All these files are automatically downloaded from the CD. The .dsw, .dsp and .h files are read-only files, as is the stdafx.cpp file. The user should be careful to make copies of the .cpp and .dat files that are not read-only before they are altered.
6. Building the dll file, and making changes to the user-supplied scattering routine, if necessary.
(1) Make a copy of the .cpp file that you are going to change.
(2) Make sure that Visual C++ is present on the computer. Using Windows Explorer or My Computer, double-click on the file scattern.dsw (the Visual C++ project file) and the Visual C++ environment will load up as follows:
If the source code is not present in the editor window, click once on the scattern.cpp file as show in the screen capture above.
(3) Make the changes to the source code (if any are required). The scattern.dll can now be re-built. To do this press F7 or click on Build/Build scattern.dll/.
(4) If scattern.cpp has recently been overwritten with a new routine it is necessary to click on Build/Rebuild All. If an error message concerning the vc60.pdb file appears then try Build/Clean, followed by Build/Rebuild All.
(5) The new scattern.dll can then be found in the subdirectory c:\cpo\debug\ (if you are working from c:\cpo\).
(6) The new scattern.dll should then be copied back to the directory that has the execution files (usually c:\cpo\). You might have to be in MSDOS to do this. After scatter2.dll or scatter3.dll have been created they might be ‘hidden’ files, in which case they would have to be dealt with as follows before they can be copied to another directory:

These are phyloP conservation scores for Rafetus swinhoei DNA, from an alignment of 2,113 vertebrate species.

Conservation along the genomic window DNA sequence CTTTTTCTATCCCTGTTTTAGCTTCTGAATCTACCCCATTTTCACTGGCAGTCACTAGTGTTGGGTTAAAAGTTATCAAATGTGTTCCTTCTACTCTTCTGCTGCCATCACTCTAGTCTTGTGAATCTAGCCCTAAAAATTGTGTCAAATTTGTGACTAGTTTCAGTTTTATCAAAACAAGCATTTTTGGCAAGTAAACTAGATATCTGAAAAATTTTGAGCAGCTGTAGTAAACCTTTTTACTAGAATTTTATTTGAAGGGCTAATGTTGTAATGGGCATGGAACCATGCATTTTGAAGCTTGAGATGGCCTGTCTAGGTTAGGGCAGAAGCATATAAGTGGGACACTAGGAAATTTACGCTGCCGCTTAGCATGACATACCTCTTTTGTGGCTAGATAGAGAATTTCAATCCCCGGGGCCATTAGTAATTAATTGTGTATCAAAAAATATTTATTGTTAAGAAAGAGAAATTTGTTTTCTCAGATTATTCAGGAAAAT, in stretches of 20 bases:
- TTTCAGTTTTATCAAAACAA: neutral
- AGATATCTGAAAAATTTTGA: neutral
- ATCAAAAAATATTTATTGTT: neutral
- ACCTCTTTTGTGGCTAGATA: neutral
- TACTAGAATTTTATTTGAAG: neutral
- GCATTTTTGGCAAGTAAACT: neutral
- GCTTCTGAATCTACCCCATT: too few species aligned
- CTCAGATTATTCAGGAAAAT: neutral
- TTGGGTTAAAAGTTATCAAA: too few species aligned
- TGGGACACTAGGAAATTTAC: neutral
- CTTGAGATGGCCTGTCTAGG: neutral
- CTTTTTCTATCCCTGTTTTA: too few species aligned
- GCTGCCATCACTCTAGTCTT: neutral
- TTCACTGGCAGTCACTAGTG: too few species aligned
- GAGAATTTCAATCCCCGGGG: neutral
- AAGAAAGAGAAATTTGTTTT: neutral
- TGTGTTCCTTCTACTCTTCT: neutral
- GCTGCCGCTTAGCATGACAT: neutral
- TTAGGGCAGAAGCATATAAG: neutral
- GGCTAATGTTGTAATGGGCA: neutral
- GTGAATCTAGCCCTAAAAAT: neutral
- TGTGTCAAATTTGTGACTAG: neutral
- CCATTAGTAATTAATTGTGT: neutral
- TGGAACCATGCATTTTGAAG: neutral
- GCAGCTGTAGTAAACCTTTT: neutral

(a) Go to My Computer or Windows Explorer.
(b) Select View/Folder Options.
(c) Select the middle tab ‘View’.
(d) Select ‘Hidden files’/’Show all files’.
(e) Unselect ‘Hide file extensions for known file types’.
(7) You can then run the CPO program. Suitable test files are xmpl2d30.dat, xmpl2d31.dat, xmpl3d50.dat and xmpl3d51.dat.
7. Debugging scatter2.cpp or scatter3.cpp.
These instruction apply to the 3D program, but the instructions for 2D are analogous.
It is assumed that the directory cpo contains cpo3d.exe, scatter3.cpp, scatter3.dll, scatter3.dsw and scatter3.dat. The data file, such as xmpl3d50.dat or xmpl3d51.dat, should be copied to the cpo directory. If another directory is used, it should contain all these files.
Step 1: Load up the Visual C++ environment and load up the scatter3 workspace (eg by double clicking on scatter3.dsw).
Step 2: Select the option PROJECT->SETTINGS and set the executable program as follows:
Note that the executable that will call the scatter3.dll is set in the box labelled Executable for debug session.
This step will only have to be done the first time.
Place the cursor on the line of the scatter3.cpp program you are interested in debugging and press cntrl-F10 (run to cursor). The cpo3d program should then load. Run the CPO3D program in the normal way, giving it the data file (eg xmpl3d50.dat) as its input file. When CPO3D calls the DLL it should pause the execution of the program at the line where the cursor was placed.
Once the program has paused on the line in the scatter3.cpp, the single-step facilities should work (to see what these are select Debug on the menu). To inspect the value of a variable or array, hold the mouse over the variable and its value will be displayed.
Return to scattering option.